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ProB requires all constants and variables to be typed. As of version 1.3, ProB uses a new unification-based type inference and checking algorithm. As such, you should be able to use most Atelier B models without problem. On the other hand, certain models that ProB accepts will have to be rewritten to be type checked by Atelier B (e.g., by adding additional typing predicates). Also note that, in contrast to Atelier B, ProB will type check macro DEFINITIONS.

What is a basic type in B

  • BOOL
  • Any name of a set introduced in a SETS clause or introduced as a parameter of the machine
  • POW (τ) (power set) for τ being a type
  • τ1 * τ2 (Cartesian product) for τ1 and τ2 being two types

What needs to be typed

Generally speaking, any constant or variable. More precisely:

  • Constants declared in the CONSTANTS clause must be typed in the PROPERTIES clause;
  • Variables declared in the VARIABLES clause must be typed in the INVARIANT;
  • Arguments of an operation must be typed in the precondition PRE or a top-level SELECT statement of the operation;
  • Variables in universal or existential quantifications;
  • Variables of set comprehensions must be typed in a conjunct of the body of the set comprehension. For example, {xx | xx:NAT & xx>0 & xx<5} is fine, but {xx | xx>0 & xx<5} is not;
  • Variables of lambda abstractions must be typed in the predicate part of the abstraction. For example, %yy.(yy:NAT|yy-1) properly types the variable yy;
  • Variables introduced in ANY statements must be typed in the WHERE part of the statement.

ProB will warn you if a variable has not been given a type.

HINT: The Analyse|Show Typing command reveals the typing that ProB has inferred for your constants and global variables.

Restriction on the Domains of the Variables

Animating and verifying a B specification is in principle undecidable. ProB overcomes this by requiring that the domain of the variables is finite (i.e., with finitely many values) or integer. This ensures that the state space has finite size. Typing of the B specification ensures this restriction.

In the B specification, a set is either defined explicitely, thus being a finite domain, or its definition is deferred. In the later case, the user can indicate the size of the set mySET (without defining its elements) by creating a macro in the DEFINITIONS clause with the name scope_mySET and an integer value (e.g. scope_mySET==2) or a value specified as a range (e.g. scope_mySET == 1..12). The macros with the prefix "scope_" will be used by ProB and do not modify the B specification. If the size of the set is unspecified, ProB considers the set to have a default size. The value for the default size is defined in the Preferences|Animation Preferences... preference window by the preference Size of unspecified sets in SETS section.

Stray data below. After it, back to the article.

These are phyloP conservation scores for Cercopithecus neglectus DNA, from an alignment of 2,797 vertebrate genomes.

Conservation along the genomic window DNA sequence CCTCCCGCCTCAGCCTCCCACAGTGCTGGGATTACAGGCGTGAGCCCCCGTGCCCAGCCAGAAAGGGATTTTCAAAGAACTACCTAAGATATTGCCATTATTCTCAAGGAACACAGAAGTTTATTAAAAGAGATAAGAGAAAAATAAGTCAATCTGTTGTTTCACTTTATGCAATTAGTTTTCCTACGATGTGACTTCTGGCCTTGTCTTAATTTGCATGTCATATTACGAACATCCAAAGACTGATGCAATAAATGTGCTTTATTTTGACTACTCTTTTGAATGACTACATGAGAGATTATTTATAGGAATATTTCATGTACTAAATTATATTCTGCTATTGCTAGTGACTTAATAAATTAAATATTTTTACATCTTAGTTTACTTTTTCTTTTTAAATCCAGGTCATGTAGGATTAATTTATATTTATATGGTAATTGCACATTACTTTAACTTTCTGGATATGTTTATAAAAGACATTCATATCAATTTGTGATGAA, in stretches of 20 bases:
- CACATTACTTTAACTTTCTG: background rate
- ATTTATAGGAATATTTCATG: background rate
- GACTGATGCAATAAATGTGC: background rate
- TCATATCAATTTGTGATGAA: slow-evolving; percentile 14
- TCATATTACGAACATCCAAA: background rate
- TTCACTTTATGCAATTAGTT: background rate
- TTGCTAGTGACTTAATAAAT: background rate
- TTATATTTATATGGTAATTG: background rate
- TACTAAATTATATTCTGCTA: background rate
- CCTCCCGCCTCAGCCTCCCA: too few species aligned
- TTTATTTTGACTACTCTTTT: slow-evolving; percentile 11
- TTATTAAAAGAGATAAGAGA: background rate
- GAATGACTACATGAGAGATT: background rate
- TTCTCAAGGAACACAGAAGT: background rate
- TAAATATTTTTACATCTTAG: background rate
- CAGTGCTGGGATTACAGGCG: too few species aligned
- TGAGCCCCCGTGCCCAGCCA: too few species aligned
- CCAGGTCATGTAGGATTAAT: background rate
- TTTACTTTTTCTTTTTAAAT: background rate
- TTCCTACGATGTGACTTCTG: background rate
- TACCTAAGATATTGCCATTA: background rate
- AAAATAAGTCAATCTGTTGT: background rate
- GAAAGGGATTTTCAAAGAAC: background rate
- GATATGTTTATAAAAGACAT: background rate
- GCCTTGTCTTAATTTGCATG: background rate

The B method enables to specify the size of a set with the card operator in the PROPERTIES clause; this form of constraint is now supported by ProB, provided it is of a simple form card(S)=Nr, where S is a deferred set and Nr a natural number.

Enumeration in ProB

The typing information is used by ProB to enumerate the possible values of a constant or a variable whenever a specification does not narrow down that value to a single value.

For example, if you write xx:NAT & xx=1 ProB does not have to resort to enumeration as the xx=1 constraint imposes a single possible value for xx. However, if you write xx:NAT & xx<3 ProB will enumerate the possible values of xx in order to find those that satisfy the constraints imposed by the machine (here 0,1,2).

ProB will use the constraints to try to cut down the enumeration space, and will resort to enumeration usually only as a last resort. So something like xx:NAT & xx<10 & x>2 & x=5 will not result in enumeration.

The enumeration range for integers is controlled by two preferences in the Preferences|Animation Preferences... preference window: !MinInt, used for expressions such as xx::INT, and !MaxInt, used for expressions such as xx::NAT preferences. Nevertheless, writing xx: NAT & xx = 55 puts the value 55 in x no matter what !MaxInt is set to, as no enumeration is required.

Note that these preferences also apply to the mathematical integers (INTEGER) and natural numbers (NATURAL). In case a mathematical integer or natural number is enumerated (using !MinInt and !MaxInt) a warning is printed on the console.